Ask a question about League or Riot, and we’ll try to answer it. Answers go live every other Thursday at 1:30 pm (PT)
We’re pleased to announce that this will be the final update on Resistance Illaoi because she’s heading off to PBE and then to the live servers!
Let’s do this.
Designing The Tentacle Smash
When creating visual effects (VFX), there are a number of considerations to take into account. The first of these is gameplay clarity—since the VFX for an ability basically ARE that spell, they need to clearly indicate the damage area of that ability, and they shouldn’t add too much noise that’d make it more difficult to see in a teamfight. Aesthetically, they need to deliver on the theme we’re trying to accomplish and they should be recognizable as that character’s ability the first time a player sees it.
With these considerations in mind, here’s how we developed Illaoi’s Q – Tentacle Smash.
We knew from Resistance Illaoi’s concept art and character design that she needed to have red as her VFX primary color, so the first step was to take the base Q’s VFX and recolor them red. The concept artist helped come up with some decals to act as area indicators for Illaoi’s Q, as we felt the base wiggly-tentacle pattern didn’t fit very well with the theme. Here’s the first pass we did for her Q:
Although this looks fine, it doesn’t feel very “Battlecast” (or Resistance). So next we went through all the other Battlecast VFX in the game and made a moodboard of what they looked like, and we referred to the brainstorm the team had made on what each ability could be. We even asked VFX artists who had previously worked on Battlecast skins what they felt made an effect feel “Battlecast.”
From this, we knew we wanted to get some smoky, fiery explosions into her kit somewhere, and possibly some low-tech red holograms. Then we made a second pass at her Q:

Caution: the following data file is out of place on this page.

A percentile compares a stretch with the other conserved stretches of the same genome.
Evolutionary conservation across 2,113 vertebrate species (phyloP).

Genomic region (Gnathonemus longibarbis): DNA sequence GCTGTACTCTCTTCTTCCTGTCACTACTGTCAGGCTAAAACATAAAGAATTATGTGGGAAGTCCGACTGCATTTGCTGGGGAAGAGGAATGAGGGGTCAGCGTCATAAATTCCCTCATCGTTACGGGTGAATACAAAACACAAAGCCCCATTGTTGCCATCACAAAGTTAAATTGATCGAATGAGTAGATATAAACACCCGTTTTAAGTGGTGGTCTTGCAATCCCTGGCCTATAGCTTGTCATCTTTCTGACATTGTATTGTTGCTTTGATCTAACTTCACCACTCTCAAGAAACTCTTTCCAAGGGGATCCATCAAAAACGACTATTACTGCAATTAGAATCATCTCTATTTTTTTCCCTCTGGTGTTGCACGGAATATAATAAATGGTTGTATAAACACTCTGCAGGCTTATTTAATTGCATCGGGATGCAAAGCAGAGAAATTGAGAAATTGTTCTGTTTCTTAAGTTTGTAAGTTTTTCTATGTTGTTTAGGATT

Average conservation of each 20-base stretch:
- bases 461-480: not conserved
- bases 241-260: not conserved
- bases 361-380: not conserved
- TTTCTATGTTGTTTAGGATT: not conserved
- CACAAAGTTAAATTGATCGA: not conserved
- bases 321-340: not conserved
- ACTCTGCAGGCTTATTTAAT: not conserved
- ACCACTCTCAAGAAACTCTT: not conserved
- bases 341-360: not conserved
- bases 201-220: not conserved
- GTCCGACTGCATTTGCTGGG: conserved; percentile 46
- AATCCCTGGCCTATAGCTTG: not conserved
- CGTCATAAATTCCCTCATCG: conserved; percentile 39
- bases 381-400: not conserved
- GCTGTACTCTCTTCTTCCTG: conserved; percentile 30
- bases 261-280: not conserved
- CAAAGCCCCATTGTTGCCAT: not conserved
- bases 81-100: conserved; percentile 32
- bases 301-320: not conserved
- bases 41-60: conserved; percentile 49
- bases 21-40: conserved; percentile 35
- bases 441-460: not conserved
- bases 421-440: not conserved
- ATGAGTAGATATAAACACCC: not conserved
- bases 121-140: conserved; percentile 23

Now this feels more Battlecast!
But when this was submitted for an internal playtest, the feedback was that it was too noisy and felt too powerful for how much damage it did. There was also an issue of clarity. When Illaoi ulted, it became very difficult to see what was going on if she hit five targets, which spawns five tentacles that slam at once.
Additionally, we consulted an Illaoi main from a different team at Riot, and he gave some feedback on the Tentacle Slam indicator. He felt that, because the Q indicator was much more opaque than base, it made it easier for enemies to dodge, and the very fine lines ended up being jagged, as they were each one pixel or less.
The first step on refining this effect was to make the indicator less busy whilst still feeling like it belonged in the Battlecast universe:
We toned down some of the explosion effects and removed the oil spills for better gameplay clarity. With the help of the entire League of Legends VFX team, we polished the effect more to get to the final version of Tentacle Smash:
Tentacle Chromas and VFX
Normally for Chromas we don’t change any of the VFX, but we’re making an exception for Illaoi. As we were looking at the Chromas, it became clear that it would be confusing if the tentacles that spawned from her passive were different than the ones in her Q and E, so we’re going to make them match. (Though the majority of her VFX will still remain red.)
Accounting For Colorblindness
Whenever we’re designing anything, we need to account for colorblindness. The most common type of colorblindness is red and green, and since this skin uses red as the primary color for the VFX, this was a major concern.